A brief gastronomic digression... you know how things taste extra good when you are really hungry? After getting up at 4 am, driving over an hour to the trailhead, and running almost eight miles on a cold damp morning, it is easy to work up a hunger. And, Deb's Buffet in a Box was a sinful treat for a pack of hungry runners. Fresh fruit, sandwiches, junk food, energy blocks, gatorade, it was all there -- I halfway expected her to pull out an espresso machine. A group of six of us congregated around the buffet, munching away, feeling sorry for the out-and-back runners who had turned around just short of this treat.

After slacking for a bit too long at the food, we were back on the road -- and that meant, literally for the most part, road. We trotted along for eight miles through pretty farms and countryside on the east side of Hershey, and then zigged and zagged for a few more miles through town streets, around the golf course (including a brief detour on the back nine where we lost trail markings), and past some warehouses and old quarries. After a nasty little climb out of town, we arrived at the Hershey Cemetery where, besides the grave of Milton Hershey, was Buffet-in-a-Box Number Two, courtesy of Anne. We stood behind Hunt's car (who finished his run and met us there), sheltered from the biting cold wind, enjoying chocolate milk, Hershey's Kisses, pretzels, gatorade, and the abundance of other treats in her food boxes. A mile more of road running brought us to a nice stretch of rolling trail in the woodlands above Swatara Creek. When the trail comes out of the woodlands, there is a quite nice panoramic view of the valley and fields to the north before the trail drops down to cross the creek.

The run finished with a short stretch of field and woods along the west bank, and then about four miles of road running. Wanting to finish strong, and feeling like I had been a slacker hanging at the back of the pack all day long, I decided to run the last couple of miles hard and -- once I heard the traffic for Route 22 -- did the last mile about as fast as I could. A nice finish to an enjoyable day, 25.3 miles in 5:20.

Hunt was waiting for us with a van at the highway junction to take us to our finish cars parked at - where else, considering the food theme for the day? -- a pizza restaurant. The fast guys (Angus, Dave, and Greg) were already there and had ordered pizza for us -- totally cool. Jasz was there with our dry clothes - awesome! It should be noted, though, that the HS-T miles for the day were not enough for the fast trio, so they ran the couple of miles west on US 22 to the pizza place! So, make that totally cool and hardcore.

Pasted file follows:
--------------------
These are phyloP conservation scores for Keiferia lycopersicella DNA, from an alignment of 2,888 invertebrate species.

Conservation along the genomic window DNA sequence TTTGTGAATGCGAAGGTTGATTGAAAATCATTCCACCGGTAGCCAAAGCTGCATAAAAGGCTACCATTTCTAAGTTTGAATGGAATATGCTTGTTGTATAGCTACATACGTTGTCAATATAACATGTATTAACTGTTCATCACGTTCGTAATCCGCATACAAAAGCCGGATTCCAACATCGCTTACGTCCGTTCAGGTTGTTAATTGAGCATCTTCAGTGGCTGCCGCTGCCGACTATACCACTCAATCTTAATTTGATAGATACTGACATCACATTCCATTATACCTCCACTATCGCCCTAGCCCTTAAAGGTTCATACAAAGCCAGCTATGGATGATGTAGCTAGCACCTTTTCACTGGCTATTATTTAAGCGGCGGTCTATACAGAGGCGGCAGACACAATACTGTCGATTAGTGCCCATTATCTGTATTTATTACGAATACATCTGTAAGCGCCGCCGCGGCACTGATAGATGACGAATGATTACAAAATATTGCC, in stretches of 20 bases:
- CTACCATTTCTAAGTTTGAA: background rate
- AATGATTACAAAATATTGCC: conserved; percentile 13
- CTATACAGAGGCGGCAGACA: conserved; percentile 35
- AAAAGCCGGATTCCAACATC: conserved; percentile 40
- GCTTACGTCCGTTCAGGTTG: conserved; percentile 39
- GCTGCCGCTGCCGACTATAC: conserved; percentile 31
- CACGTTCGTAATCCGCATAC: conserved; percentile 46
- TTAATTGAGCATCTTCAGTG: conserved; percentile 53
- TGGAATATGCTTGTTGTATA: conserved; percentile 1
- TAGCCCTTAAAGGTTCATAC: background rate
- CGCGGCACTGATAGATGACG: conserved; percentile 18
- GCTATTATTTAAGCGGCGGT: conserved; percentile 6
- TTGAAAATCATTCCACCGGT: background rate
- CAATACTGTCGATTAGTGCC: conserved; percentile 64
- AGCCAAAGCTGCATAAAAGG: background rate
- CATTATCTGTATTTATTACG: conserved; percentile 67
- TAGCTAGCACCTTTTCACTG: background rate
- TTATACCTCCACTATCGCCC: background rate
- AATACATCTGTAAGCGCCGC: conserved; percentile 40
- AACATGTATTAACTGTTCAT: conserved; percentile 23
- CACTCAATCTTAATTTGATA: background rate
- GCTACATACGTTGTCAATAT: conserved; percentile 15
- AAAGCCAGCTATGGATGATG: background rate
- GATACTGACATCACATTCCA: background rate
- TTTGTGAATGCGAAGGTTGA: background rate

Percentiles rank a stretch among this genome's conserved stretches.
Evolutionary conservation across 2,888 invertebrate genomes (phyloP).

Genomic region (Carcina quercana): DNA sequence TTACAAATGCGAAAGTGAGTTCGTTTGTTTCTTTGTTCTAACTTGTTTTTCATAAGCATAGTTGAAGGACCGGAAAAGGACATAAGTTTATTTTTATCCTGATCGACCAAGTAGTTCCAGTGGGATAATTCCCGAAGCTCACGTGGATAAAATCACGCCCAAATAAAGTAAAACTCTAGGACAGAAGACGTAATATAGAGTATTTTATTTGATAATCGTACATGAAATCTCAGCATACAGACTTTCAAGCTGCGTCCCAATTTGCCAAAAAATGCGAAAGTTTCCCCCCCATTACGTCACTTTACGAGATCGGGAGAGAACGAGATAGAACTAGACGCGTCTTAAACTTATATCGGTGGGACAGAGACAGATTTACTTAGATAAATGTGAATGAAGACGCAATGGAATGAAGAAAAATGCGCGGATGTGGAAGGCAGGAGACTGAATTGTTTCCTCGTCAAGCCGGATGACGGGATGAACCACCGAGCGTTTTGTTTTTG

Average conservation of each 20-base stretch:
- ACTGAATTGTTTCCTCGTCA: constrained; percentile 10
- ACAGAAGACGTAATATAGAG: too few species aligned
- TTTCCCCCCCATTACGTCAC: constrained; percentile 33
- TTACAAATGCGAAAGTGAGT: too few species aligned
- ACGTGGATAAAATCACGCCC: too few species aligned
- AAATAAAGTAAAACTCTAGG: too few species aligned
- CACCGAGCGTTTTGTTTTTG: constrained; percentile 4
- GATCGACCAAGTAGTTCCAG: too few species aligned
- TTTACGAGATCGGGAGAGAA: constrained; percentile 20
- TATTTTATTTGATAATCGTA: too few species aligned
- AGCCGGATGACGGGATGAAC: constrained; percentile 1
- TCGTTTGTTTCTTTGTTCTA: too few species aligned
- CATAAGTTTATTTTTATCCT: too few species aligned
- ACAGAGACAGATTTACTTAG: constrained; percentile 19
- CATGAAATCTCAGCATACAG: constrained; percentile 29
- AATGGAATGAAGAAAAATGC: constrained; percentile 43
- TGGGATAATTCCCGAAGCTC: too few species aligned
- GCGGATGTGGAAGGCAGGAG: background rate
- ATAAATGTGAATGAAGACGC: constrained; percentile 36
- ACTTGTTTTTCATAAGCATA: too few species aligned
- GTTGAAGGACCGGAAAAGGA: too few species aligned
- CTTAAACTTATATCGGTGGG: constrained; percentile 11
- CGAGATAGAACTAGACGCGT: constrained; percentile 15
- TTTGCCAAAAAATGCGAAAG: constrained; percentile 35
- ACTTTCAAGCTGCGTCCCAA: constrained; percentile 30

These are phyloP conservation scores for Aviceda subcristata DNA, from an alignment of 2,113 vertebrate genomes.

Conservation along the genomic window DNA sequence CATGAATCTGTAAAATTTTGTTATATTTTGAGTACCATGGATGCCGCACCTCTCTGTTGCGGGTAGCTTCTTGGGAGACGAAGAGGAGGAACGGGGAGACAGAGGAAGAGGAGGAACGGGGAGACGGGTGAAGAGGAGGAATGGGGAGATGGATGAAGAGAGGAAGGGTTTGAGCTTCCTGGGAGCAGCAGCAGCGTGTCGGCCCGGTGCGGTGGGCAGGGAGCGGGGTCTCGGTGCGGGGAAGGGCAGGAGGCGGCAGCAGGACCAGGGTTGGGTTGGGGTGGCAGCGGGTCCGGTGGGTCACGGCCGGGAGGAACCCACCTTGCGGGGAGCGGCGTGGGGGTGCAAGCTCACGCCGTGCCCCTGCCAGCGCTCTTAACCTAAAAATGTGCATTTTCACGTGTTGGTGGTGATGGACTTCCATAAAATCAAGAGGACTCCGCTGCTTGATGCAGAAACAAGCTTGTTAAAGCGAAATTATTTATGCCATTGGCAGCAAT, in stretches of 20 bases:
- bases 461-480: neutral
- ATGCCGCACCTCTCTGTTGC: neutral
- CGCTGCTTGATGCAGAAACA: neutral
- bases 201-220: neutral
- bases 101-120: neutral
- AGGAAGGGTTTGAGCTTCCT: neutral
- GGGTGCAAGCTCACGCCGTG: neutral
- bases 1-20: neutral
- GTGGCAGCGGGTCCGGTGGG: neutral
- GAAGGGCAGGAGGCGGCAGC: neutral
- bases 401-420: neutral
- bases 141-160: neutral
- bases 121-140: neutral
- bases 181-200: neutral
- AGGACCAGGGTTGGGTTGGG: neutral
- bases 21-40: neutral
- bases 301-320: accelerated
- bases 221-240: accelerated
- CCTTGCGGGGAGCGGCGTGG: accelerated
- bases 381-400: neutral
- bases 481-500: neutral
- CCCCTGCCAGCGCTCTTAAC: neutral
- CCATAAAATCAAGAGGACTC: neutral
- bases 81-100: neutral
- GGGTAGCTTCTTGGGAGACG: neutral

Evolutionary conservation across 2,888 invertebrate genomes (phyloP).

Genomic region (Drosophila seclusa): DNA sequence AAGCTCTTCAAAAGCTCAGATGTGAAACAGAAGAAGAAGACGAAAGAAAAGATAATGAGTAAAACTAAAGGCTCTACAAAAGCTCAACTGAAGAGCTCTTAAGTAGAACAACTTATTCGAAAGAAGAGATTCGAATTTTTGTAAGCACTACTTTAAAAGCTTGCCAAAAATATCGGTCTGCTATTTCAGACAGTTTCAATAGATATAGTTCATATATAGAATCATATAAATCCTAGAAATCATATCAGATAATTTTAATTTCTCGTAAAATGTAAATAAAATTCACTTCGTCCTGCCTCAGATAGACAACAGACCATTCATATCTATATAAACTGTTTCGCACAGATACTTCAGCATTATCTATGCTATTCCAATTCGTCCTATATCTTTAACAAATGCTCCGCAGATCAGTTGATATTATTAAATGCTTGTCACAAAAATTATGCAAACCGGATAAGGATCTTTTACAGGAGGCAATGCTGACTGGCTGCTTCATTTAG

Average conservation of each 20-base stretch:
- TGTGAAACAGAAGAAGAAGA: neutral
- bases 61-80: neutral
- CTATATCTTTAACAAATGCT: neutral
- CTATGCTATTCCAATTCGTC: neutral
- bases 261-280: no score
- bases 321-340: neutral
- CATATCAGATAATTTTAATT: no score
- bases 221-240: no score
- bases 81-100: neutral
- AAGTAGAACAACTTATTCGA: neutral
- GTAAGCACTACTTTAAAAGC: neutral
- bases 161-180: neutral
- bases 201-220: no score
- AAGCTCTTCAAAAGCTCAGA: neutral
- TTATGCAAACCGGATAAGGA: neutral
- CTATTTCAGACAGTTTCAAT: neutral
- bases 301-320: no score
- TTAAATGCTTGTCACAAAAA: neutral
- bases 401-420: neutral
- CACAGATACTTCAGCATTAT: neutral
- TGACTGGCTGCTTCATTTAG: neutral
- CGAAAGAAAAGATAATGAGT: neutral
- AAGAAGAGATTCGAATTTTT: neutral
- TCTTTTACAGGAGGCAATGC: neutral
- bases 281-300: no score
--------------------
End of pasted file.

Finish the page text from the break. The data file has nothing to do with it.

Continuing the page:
I think I gained five pounds on that run.

Leg 6: The End of the Line (2/24/08)

February 24 was just perfect for a winter run, spectacular really. The sky was crystal clear, a brilliant cloudless blue. Everything was covered with snow, less than in inch in the sun, a few inches on the north slopes and in the shade. Temperatures were nice, warming from 20s early to 40ish through day, and no wind to speak of.

Angus, Greg and I drove up from Avondale, dropped some food and drink about 10 miles along the route, and headed for the start near Route 22 east of Harrisburg, where we would meet Dave and Laurie (Brother Phil. Ethnarch of Fair Hill, drove to the finish and ran in to meet us en route). Dave found a great place to park, right in front of a house proudly flying our nations colors, where we were soon greeted by a smoking lady in her bathrobe yelling at her yapping dachshunds (one of which was blind and flailing wildly around on the ice-crusted snow).

After maybe five or so miles of mostly roads at the start, we were on a great mix of trails on PA state game lands -- a lot of very rocky single track, some ATV roads, a section of pipeline right-of-way, a flat-and smooth old railroad grade. The snow made for challenging running in places -- sometimes soft, like running in sand -- in other places, crunchy with a thin crust on top we constantly were breaking through. Mud in places, plenty of rocks in others, but the good fortune of snow covering many of the rockiest parts. The hills made it even more challenging -- three long, steep, and strenuous climbs in the last half of the run being the most fun, but fantastic views from the top as the payoffs. All told, with a few extra side excursions, I got in about 23.5 miles in 6:15 of running.

The fast guys -- Angus, Dave, Greg -- went on ahead after the first hour. Laurie and I brought up the back of the pack at a more leisurely pace, enjoying the great running weather and spectacular scenery. The fast guys were far enough ahead that they were already gone when we reached our food stash at around the 9 mile point. Gatorade and pretzels were just what the doctor ordered, though. After climbing one mountain and descending into a remote valley interrupted only by lumber roads, we heard howling that sounded more TrailDawg than real dog -- and sure enough, there was Phil, who had run in from the finish to meet us.

After navigating the last climbs and descent down the Appalachian Trail, we piled into Phil's car for the ride back to the start. And "piled in" is an apt description for this hilarious scene, six runners (the five sweaty males all smelling disgustingly bad -- poor Laurie!) stuffed into a Hyundai with seating for five. Greg demonstrated career potential as a contortionist, twisting himself into a space between the front seats, behind the stick-shift, and extending somewhat into the back compartment. Even more notable was that Phil drove 2-1/2 hours north to shepherd his running mates over the biggest climb, drive them back to their cars, and then drive 2-1/2 hours back home. That kind of friendship makes days like this one really memorable.